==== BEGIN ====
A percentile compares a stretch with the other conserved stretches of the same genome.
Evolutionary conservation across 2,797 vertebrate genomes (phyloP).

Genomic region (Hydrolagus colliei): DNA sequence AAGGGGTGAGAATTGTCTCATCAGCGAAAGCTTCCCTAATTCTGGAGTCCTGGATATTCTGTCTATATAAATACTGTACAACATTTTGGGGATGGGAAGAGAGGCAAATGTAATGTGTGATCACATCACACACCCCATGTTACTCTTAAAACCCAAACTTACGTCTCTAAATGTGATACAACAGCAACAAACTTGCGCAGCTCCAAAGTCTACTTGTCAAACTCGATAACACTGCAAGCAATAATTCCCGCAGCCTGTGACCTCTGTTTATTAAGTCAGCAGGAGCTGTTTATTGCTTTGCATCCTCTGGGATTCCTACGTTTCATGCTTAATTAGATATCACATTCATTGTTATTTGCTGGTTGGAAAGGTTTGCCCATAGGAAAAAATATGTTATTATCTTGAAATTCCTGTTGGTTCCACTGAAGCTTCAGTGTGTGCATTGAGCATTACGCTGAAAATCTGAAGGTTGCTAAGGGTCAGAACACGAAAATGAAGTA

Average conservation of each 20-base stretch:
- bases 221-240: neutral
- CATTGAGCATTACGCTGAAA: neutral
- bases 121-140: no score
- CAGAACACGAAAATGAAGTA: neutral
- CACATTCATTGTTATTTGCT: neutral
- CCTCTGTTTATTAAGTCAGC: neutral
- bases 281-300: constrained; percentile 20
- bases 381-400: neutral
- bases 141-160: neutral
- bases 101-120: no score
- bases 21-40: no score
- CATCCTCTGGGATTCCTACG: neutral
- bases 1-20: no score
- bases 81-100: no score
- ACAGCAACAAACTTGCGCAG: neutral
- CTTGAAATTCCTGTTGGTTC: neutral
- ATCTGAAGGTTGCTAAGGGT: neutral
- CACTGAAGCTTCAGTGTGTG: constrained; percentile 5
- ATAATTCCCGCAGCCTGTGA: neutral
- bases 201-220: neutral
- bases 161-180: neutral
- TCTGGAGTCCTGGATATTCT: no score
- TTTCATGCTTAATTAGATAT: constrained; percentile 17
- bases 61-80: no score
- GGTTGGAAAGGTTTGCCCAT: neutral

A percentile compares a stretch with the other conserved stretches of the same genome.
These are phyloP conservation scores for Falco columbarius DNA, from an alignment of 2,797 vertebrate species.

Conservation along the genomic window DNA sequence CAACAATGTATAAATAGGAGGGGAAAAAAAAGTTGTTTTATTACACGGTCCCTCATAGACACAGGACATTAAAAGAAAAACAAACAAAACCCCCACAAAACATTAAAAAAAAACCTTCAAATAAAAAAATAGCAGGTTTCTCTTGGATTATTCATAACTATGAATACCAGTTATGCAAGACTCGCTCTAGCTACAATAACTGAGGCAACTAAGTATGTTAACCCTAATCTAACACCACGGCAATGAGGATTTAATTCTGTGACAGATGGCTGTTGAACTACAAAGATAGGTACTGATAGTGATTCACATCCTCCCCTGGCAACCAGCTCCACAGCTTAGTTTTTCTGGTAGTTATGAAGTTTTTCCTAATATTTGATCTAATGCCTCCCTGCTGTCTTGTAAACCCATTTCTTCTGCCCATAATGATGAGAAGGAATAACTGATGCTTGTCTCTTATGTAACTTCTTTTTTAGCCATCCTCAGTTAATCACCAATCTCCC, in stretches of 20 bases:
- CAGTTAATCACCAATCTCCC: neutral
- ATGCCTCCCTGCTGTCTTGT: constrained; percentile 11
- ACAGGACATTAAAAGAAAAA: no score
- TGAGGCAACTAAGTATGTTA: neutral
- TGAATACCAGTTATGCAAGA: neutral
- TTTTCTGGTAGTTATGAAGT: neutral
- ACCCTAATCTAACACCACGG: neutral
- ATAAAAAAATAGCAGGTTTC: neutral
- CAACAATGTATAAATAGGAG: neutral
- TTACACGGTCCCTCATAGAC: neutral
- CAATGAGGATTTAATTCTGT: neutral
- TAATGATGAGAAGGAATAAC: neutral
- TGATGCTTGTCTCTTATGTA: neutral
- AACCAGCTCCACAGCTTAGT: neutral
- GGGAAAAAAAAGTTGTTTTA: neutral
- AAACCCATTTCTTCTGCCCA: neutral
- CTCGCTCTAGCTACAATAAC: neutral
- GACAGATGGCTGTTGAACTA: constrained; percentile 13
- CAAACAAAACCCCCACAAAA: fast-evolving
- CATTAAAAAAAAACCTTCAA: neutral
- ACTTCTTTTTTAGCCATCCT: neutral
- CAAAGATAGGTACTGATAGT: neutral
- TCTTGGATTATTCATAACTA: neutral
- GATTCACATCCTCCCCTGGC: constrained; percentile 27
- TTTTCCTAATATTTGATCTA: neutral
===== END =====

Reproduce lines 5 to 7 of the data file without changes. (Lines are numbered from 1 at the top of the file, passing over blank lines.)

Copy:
- bases 221-240: neutral
- CATTGAGCATTACGCTGAAA: neutral
- bases 121-140: no score